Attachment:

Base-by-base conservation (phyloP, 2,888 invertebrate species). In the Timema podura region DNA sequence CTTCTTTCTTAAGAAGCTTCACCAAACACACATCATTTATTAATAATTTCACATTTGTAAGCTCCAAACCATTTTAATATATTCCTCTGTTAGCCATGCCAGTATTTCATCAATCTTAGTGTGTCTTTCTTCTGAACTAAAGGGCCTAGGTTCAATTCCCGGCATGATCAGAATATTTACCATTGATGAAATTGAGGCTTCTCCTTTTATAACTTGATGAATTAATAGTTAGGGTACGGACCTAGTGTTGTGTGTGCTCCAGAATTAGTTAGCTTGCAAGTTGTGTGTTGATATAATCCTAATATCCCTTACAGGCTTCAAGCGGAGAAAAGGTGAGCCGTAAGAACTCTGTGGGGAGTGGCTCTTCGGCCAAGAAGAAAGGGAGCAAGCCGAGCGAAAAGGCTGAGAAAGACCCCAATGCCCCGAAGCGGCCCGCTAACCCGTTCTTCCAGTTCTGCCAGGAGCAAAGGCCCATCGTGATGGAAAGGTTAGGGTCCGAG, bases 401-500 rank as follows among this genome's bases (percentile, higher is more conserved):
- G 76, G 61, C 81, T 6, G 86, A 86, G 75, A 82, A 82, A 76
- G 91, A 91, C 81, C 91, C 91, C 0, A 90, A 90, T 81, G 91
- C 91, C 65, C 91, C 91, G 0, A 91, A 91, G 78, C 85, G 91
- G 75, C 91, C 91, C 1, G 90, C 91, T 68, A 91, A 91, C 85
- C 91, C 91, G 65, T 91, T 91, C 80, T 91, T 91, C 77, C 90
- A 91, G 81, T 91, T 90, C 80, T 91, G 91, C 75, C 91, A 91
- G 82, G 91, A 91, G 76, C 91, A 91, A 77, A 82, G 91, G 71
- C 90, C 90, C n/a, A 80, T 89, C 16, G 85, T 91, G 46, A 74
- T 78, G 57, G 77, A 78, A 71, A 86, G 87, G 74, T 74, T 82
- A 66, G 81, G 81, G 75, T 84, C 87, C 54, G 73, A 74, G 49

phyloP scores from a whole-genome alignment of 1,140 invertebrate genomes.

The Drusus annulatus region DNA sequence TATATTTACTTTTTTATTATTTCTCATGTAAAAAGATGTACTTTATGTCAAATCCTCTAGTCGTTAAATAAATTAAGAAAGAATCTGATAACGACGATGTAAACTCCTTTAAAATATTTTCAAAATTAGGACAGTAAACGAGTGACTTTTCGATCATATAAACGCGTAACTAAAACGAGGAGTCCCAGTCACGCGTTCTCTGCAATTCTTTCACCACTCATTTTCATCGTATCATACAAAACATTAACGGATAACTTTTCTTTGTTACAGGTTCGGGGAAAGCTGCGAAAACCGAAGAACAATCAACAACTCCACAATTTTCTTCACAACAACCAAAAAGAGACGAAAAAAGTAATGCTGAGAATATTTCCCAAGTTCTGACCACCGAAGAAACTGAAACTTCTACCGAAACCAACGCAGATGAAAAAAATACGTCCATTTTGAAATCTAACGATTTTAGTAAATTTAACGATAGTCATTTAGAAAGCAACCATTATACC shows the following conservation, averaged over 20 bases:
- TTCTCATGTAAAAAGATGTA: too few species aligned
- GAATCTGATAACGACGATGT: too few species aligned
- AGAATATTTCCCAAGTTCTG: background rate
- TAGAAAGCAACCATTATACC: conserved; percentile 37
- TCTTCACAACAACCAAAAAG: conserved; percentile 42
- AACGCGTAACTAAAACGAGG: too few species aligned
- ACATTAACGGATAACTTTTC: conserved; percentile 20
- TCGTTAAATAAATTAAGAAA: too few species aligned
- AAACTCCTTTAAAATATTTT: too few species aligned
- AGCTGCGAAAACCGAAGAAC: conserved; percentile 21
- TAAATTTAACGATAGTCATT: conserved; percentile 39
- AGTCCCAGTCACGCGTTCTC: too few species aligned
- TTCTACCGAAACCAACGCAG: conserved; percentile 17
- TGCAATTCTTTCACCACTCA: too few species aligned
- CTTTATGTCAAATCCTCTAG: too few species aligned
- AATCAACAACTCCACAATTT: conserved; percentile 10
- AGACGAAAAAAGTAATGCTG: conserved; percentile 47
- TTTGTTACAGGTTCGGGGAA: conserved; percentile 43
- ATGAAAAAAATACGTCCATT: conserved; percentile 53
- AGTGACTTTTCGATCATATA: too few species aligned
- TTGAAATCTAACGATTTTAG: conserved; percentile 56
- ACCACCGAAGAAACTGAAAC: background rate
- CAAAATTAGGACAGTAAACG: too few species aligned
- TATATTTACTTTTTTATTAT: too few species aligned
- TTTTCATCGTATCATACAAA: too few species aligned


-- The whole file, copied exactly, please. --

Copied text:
Base-by-base conservation (phyloP, 2,888 invertebrate species). In the Timema podura region DNA sequence CTTCTTTCTTAAGAAGCTTCACCAAACACACATCATTTATTAATAATTTCACATTTGTAAGCTCCAAACCATTTTAATATATTCCTCTGTTAGCCATGCCAGTATTTCATCAATCTTAGTGTGTCTTTCTTCTGAACTAAAGGGCCTAGGTTCAATTCCCGGCATGATCAGAATATTTACCATTGATGAAATTGAGGCTTCTCCTTTTATAACTTGATGAATTAATAGTTAGGGTACGGACCTAGTGTTGTGTGTGCTCCAGAATTAGTTAGCTTGCAAGTTGTGTGTTGATATAATCCTAATATCCCTTACAGGCTTCAAGCGGAGAAAAGGTGAGCCGTAAGAACTCTGTGGGGAGTGGCTCTTCGGCCAAGAAGAAAGGGAGCAAGCCGAGCGAAAAGGCTGAGAAAGACCCCAATGCCCCGAAGCGGCCCGCTAACCCGTTCTTCCAGTTCTGCCAGGAGCAAAGGCCCATCGTGATGGAAAGGTTAGGGTCCGAG, bases 401-500 rank as follows among this genome's bases (percentile, higher is more conserved):
- G 76, G 61, C 81, T 6, G 86, A 86, G 75, A 82, A 82, A 76
- G 91, A 91, C 81, C 91, C 91, C 0, A 90, A 90, T 81, G 91
- C 91, C 65, C 91, C 91, G 0, A 91, A 91, G 78, C 85, G 91
- G 75, C 91, C 91, C 1, G 90, C 91, T 68, A 91, A 91, C 85
- C 91, C 91, G 65, T 91, T 91, C 80, T 91, T 91, C 77, C 90
- A 91, G 81, T 91, T 90, C 80, T 91, G 91, C 75, C 91, A 91
- G 82, G 91, A 91, G 76, C 91, A 91, A 77, A 82, G 91, G 71
- C 90, C 90, C n/a, A 80, T 89, C 16, G 85, T 91, G 46, A 74
- T 78, G 57, G 77, A 78, A 71, A 86, G 87, G 74, T 74, T 82
- A 66, G 81, G 81, G 75, T 84, C 87, C 54, G 73, A 74, G 49

phyloP scores from a whole-genome alignment of 1,140 invertebrate genomes.

The Drusus annulatus region DNA sequence TATATTTACTTTTTTATTATTTCTCATGTAAAAAGATGTACTTTATGTCAAATCCTCTAGTCGTTAAATAAATTAAGAAAGAATCTGATAACGACGATGTAAACTCCTTTAAAATATTTTCAAAATTAGGACAGTAAACGAGTGACTTTTCGATCATATAAACGCGTAACTAAAACGAGGAGTCCCAGTCACGCGTTCTCTGCAATTCTTTCACCACTCATTTTCATCGTATCATACAAAACATTAACGGATAACTTTTCTTTGTTACAGGTTCGGGGAAAGCTGCGAAAACCGAAGAACAATCAACAACTCCACAATTTTCTTCACAACAACCAAAAAGAGACGAAAAAAGTAATGCTGAGAATATTTCCCAAGTTCTGACCACCGAAGAAACTGAAACTTCTACCGAAACCAACGCAGATGAAAAAAATACGTCCATTTTGAAATCTAACGATTTTAGTAAATTTAACGATAGTCATTTAGAAAGCAACCATTATACC shows the following conservation, averaged over 20 bases:
- TTCTCATGTAAAAAGATGTA: too few species aligned
- GAATCTGATAACGACGATGT: too few species aligned
- AGAATATTTCCCAAGTTCTG: background rate
- TAGAAAGCAACCATTATACC: conserved; percentile 37
- TCTTCACAACAACCAAAAAG: conserved; percentile 42
- AACGCGTAACTAAAACGAGG: too few species aligned
- ACATTAACGGATAACTTTTC: conserved; percentile 20
- TCGTTAAATAAATTAAGAAA: too few species aligned
- AAACTCCTTTAAAATATTTT: too few species aligned
- AGCTGCGAAAACCGAAGAAC: conserved; percentile 21
- TAAATTTAACGATAGTCATT: conserved; percentile 39
- AGTCCCAGTCACGCGTTCTC: too few species aligned
- TTCTACCGAAACCAACGCAG: conserved; percentile 17
- TGCAATTCTTTCACCACTCA: too few species aligned
- CTTTATGTCAAATCCTCTAG: too few species aligned
- AATCAACAACTCCACAATTT: conserved; percentile 10
- AGACGAAAAAAGTAATGCTG: conserved; percentile 47
- TTTGTTACAGGTTCGGGGAA: conserved; percentile 43
- ATGAAAAAAATACGTCCATT: conserved; percentile 53
- AGTGACTTTTCGATCATATA: too few species aligned
- TTGAAATCTAACGATTTTAG: conserved; percentile 56
- ACCACCGAAGAAACTGAAAC: background rate
- CAAAATTAGGACAGTAAACG: too few species aligned
- TATATTTACTTTTTTATTAT: too few species aligned
- TTTTCATCGTATCATACAAA: too few species aligned